12. don’t worry we only build malware to use on bad people this makes it ok

  13. What does it take to get shut down in this country? Maybe someone in the media should do a little investigative reporting, because there seems to be a bigger problem here than a few isolated incidents. Aren’t these factory farms repeat offenders?

  14. Hopefully there will be a few black vans outside with the words Free Beer Inside written on the side.

  15. Even as arch enemies Indian and Pakistani Governments are at each others throats, powerful hackers groups in both countries have met and signed a deal to avoid hacking into each other’s sites.

    Perhaps this Malcon conference is also in the same spirit of working together

    http://www.techgoss.com/Story/401S12-PCA–We-did-not-hack-Vijay-Mal.aspx

  16. Well I checked orchidseven.com and apparently its quite interesting. They helped me get some things cleared out. I informed that my pockets aint deep and boy am i glad they are quite easy with that. the course is a lot cheaper in cost compared to what others are offering as per the topics.
    I hope i make it to Malcon.

  17. To me, attending the MalCon seems more like a marketing gimmick than a serious talks / discussions. Orchid Seven was more interested in launching their initiative called as “National Security Database (NSD)” and to showcase it, in my opinion, the conference was termed as an International. Nothing was there as such International. Only one person from France was present. Is being present from another country gives the sense and meaning of an International Conference? I don’t think so.

    Additionally, I met many independent cyber security researchers present there in the conference and surprisingly, no one was interested to be a part of NSD. NSD was supposed to create a database of those people who will be a part of crusaders’ team and will be checked by Orchid Seven. The key issue which was a major concern of the independent cyber security researchers was the clauses of NSD. One can’t submit their research papers in any conference, and the members of NSD had to work anonymously (&, as a volunteer…. no paid service!).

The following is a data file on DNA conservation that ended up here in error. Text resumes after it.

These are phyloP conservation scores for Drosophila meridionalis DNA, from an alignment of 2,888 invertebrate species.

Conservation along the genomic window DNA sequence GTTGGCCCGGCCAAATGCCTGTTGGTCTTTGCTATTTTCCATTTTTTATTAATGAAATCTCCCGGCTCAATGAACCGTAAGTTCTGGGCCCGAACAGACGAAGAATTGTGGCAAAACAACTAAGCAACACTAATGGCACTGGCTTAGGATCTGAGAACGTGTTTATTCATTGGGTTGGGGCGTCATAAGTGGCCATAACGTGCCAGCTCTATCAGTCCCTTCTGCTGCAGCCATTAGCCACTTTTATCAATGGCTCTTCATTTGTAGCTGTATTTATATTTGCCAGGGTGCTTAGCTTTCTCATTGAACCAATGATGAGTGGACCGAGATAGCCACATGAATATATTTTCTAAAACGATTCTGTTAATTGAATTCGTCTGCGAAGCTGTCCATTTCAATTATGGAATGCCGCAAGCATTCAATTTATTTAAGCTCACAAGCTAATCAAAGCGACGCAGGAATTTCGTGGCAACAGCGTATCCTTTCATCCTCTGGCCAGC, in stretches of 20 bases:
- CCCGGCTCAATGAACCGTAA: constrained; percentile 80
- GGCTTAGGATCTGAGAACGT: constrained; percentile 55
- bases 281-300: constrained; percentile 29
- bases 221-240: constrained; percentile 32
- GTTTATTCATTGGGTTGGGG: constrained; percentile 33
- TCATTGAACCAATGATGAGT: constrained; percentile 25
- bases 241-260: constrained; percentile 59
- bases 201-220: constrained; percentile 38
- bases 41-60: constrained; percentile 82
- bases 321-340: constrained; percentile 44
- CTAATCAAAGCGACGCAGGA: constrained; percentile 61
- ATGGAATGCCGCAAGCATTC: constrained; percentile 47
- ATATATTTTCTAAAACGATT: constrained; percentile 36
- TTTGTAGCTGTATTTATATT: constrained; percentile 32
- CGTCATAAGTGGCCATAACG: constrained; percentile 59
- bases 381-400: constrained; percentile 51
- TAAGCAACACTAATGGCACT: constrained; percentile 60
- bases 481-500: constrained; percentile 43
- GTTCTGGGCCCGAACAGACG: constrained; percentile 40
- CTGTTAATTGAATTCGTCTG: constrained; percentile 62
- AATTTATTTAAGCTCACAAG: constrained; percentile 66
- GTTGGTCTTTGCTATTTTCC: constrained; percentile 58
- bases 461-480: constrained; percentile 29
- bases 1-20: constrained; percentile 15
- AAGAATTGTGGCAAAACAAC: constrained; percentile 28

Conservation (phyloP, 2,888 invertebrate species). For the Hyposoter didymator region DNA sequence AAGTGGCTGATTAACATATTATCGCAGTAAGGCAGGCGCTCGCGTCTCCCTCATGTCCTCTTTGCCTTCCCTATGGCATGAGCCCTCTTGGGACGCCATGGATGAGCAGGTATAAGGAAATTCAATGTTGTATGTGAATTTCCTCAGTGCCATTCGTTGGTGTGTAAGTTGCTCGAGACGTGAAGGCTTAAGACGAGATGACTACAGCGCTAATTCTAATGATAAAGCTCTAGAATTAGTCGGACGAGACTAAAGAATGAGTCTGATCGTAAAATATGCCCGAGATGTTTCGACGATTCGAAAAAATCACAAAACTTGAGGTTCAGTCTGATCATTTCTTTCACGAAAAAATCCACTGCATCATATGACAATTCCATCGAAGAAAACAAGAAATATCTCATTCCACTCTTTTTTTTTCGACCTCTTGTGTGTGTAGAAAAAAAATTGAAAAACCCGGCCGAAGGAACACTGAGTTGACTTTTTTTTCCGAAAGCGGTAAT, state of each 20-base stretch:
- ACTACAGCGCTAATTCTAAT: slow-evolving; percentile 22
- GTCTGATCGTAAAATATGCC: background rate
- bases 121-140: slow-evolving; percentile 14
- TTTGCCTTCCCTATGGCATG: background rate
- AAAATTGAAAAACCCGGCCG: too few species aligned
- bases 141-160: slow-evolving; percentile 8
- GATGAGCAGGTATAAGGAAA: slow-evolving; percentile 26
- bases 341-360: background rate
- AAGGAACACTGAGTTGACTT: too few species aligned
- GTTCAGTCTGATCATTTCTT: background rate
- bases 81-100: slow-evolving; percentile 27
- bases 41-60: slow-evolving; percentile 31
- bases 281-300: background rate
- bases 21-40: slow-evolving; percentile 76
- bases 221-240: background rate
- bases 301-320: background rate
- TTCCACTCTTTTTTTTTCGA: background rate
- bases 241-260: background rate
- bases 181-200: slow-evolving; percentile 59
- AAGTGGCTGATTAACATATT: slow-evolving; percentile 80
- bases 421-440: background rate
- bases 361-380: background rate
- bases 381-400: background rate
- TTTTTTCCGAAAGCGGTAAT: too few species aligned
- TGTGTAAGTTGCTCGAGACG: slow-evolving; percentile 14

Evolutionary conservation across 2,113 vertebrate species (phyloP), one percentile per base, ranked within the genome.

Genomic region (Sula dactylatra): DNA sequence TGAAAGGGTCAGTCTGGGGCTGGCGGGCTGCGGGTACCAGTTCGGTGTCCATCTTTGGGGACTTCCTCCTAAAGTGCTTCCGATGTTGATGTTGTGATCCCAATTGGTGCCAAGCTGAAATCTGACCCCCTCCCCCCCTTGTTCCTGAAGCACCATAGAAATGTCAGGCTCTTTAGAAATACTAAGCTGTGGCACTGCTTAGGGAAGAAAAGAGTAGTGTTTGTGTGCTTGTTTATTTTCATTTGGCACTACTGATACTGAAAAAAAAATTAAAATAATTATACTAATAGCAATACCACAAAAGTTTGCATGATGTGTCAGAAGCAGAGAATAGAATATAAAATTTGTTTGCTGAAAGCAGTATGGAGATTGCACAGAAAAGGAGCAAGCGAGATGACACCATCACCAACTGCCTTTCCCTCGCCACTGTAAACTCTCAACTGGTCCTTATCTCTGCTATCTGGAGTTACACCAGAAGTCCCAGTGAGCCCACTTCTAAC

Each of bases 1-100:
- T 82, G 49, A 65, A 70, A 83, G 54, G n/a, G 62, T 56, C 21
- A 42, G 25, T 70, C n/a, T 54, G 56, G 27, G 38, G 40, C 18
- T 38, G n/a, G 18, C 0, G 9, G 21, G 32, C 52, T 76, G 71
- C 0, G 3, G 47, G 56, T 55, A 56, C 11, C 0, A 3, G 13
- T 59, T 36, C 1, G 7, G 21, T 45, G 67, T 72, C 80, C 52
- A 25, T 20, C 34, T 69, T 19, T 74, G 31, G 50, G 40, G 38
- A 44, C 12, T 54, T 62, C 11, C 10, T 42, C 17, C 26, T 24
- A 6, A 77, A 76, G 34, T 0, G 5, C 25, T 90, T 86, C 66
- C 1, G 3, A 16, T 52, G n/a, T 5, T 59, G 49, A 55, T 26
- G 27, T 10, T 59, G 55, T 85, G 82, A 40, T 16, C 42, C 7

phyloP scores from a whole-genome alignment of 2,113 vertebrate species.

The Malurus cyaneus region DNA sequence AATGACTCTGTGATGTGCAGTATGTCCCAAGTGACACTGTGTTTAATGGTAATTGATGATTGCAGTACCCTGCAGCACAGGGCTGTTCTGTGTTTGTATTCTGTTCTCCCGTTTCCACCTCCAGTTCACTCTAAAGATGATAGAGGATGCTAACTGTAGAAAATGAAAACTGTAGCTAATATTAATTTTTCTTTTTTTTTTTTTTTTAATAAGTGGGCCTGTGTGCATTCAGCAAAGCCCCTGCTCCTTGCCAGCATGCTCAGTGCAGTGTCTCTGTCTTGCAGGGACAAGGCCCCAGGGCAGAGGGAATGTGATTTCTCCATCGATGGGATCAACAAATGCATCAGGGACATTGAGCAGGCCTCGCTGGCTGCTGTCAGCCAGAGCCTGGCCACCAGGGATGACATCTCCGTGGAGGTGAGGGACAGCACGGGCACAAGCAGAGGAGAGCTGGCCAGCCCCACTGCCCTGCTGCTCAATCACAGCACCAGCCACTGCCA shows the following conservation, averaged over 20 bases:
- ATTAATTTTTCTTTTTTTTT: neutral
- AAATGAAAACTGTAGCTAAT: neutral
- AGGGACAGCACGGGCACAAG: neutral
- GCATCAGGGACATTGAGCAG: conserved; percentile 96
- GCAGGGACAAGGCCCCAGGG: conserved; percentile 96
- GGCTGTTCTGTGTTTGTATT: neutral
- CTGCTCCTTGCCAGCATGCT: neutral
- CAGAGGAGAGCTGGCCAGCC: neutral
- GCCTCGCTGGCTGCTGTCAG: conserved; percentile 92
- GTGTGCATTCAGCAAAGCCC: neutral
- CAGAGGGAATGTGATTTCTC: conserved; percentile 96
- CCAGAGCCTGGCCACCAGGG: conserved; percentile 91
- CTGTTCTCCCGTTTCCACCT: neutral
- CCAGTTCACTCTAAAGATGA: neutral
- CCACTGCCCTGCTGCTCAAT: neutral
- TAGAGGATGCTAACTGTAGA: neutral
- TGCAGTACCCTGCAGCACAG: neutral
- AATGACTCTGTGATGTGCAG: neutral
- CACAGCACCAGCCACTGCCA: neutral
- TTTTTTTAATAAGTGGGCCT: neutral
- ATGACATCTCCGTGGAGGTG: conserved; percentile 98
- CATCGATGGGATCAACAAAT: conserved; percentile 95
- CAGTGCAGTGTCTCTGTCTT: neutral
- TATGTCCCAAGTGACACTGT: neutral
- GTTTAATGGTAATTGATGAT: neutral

I just wasted my time and money, I think so, by being a part of MalCon. Except meeting few old & new friends, I didn’t received much knowledge (which I had supposed to receive being in such conferences).

    So, in my opinion, its’ a strict No-No if someone is planning to be a part of 2nd MalCon in future, if any.

    • I think for the fact that its a first kind of attempt, its obvious you wont find too many malware authors walking right into it happily. I was there at the conference too and it did not feel like they were interested to launch this NSD – it was more of a response to a query to an audience?

      At least there exists one good hacker convention in India. You seem to have more of a personal take on this.

  18. so, these guys are responsible for a lot of your income, and you’re upset about them?

    I’m delighted by the existence of Bill Gates and malware authors. They’ve crafted an ecosystem together which permits a group of folks to make a living.

  19. You know I’m totally for malware. I deal with it to “every day” too and the solution I give my customers is a simple one STOP USING WINDOWS~! I haven’t lost a single customer yet either. I do it full time and make my living off it. It’s really that simple. Those customers who choose not to go free end up with a OS reload. Almost nobody gets a “virus removal” because virus removals are priced accordingly and should be frowned upon. If you’re removing malware the hard way it’s probably because you’ve chosen to do so and totally your fault as a techy person. Stop telling people malware can be removed. It can’t. It’s not that simple. You backup peoples data, wipe, and reload. It’s the only way you’ll know it’s totally gone. If they want a system free of viruses, spyware, and other malware then you sell them a Penguin like I do (which are the only systems / products designed for GNU/Linux not dependent on non-free drivers or firmware and made for non-techy users) or put together some other GNU/Linux system for them. And before anybody says GNU/Linux is too hard it’s isn’t. You just have to SELL people support and provide them a place to purchase REAL GNU/Linux hardware & services/accessories. MS Windows hardware doesn’t work so stop making it out as if it’s a GNU/Linux problem!